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    This Thursday theologians in the New York area will gather at America House to discuss Pope Francis’ encyclical on the environment. These experts in Catholic social teaching will offer an overview of the content and significance of the teachings within the text. They will also offer background on Catholic engagement on social issues and  discuss the possible impact of this text on national and...

  • Jun 15 2015 - 12:47pm
    3 comments

    Well, it has been some kind of morning here in Catholic media land. One might consider news of two bishops resigning 10 days after the Archdiocese of St. Paul and Minneapolis was served with a criminal complaint and the announcement of a defrocked nuncio’s impending Vatican trial to be quite enough for one day.

  • Jun 12 2015 - 8:09pm
    1 comment

    At his death last Wednesday Eugene Kennedy left behind over 50 years of disciplined intellectual writings spanning genres as diverse as original empirical discovery research in clinical psychology, to a wonderfully received play, to hundreds if not thousands of essays and letters to friends. To call him a Renaissance Man is an understatement. Here is just a beginning glance at his contributions to intellectual life in the late 20th and early 21st century.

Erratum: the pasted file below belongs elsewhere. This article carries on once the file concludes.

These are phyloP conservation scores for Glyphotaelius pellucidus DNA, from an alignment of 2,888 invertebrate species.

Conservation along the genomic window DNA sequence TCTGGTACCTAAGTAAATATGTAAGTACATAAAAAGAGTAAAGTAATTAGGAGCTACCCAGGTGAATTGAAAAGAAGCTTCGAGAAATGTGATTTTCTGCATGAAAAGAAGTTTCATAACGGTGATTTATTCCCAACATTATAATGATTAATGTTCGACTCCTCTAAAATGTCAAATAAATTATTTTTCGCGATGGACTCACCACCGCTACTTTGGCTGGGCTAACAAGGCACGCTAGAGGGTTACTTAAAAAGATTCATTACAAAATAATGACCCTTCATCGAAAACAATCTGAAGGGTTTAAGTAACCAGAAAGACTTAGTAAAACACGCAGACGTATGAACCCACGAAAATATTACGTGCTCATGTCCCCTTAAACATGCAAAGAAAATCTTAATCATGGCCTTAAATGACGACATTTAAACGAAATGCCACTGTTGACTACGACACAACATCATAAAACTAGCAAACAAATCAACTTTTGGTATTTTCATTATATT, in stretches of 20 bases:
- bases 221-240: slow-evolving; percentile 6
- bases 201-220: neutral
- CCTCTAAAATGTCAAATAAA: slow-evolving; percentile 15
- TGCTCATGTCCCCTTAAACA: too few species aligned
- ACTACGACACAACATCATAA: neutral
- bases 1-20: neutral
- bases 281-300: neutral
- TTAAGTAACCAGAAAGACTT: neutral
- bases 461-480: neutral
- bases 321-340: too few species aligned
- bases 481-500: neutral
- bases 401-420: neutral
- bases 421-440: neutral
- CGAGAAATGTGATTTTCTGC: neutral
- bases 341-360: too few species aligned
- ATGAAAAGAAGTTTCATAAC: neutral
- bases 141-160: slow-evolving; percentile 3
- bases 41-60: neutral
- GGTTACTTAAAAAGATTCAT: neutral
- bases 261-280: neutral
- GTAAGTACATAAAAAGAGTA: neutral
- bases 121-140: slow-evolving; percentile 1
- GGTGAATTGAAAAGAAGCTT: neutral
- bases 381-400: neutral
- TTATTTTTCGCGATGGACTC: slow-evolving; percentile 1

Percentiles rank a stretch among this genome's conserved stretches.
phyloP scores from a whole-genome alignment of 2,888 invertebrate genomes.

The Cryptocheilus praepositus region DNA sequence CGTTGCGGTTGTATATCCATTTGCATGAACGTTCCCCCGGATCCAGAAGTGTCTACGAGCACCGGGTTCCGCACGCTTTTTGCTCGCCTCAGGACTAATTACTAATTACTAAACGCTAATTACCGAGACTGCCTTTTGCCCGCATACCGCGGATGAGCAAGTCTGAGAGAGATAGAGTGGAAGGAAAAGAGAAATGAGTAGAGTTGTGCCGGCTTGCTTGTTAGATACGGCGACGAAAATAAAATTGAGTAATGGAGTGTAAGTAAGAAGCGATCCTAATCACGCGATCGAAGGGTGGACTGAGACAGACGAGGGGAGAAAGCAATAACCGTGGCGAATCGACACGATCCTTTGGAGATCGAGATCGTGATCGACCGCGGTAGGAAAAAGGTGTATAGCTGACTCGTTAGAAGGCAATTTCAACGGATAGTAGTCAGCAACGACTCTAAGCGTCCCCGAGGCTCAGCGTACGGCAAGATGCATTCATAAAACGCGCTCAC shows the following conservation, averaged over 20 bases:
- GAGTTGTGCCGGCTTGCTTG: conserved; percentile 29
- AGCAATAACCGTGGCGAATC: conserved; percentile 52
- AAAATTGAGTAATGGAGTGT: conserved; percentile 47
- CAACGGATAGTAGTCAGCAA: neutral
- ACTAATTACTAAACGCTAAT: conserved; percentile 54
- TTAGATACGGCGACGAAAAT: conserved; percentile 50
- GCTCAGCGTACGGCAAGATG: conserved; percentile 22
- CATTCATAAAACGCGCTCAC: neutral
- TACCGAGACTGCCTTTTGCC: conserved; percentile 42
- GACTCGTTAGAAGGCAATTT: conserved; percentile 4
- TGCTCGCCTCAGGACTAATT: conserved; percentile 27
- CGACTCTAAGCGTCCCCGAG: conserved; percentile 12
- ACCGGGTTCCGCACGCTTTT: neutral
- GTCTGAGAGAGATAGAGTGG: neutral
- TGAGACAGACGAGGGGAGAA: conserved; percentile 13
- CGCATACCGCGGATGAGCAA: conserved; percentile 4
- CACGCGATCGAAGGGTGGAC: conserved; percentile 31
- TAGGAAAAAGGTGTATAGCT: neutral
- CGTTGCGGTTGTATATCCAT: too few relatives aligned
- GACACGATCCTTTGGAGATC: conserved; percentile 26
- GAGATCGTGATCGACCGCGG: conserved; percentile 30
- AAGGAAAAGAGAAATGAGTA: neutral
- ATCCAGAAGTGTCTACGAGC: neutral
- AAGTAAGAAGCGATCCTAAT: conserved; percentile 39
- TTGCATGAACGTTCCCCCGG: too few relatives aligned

• Jun 11 2015 - 4:48pm
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    Catholicism has untold numbers of saints and many of them are beloved. It is only right that in a “universal church” that this should be so; sanctity and holiness are not the exclusive property of a few and the seemingly exponential variety and kinds of sainthood there is offers great hope to those of us within the fold of faith who hope and aspire one day to be not only like them, but to be with them.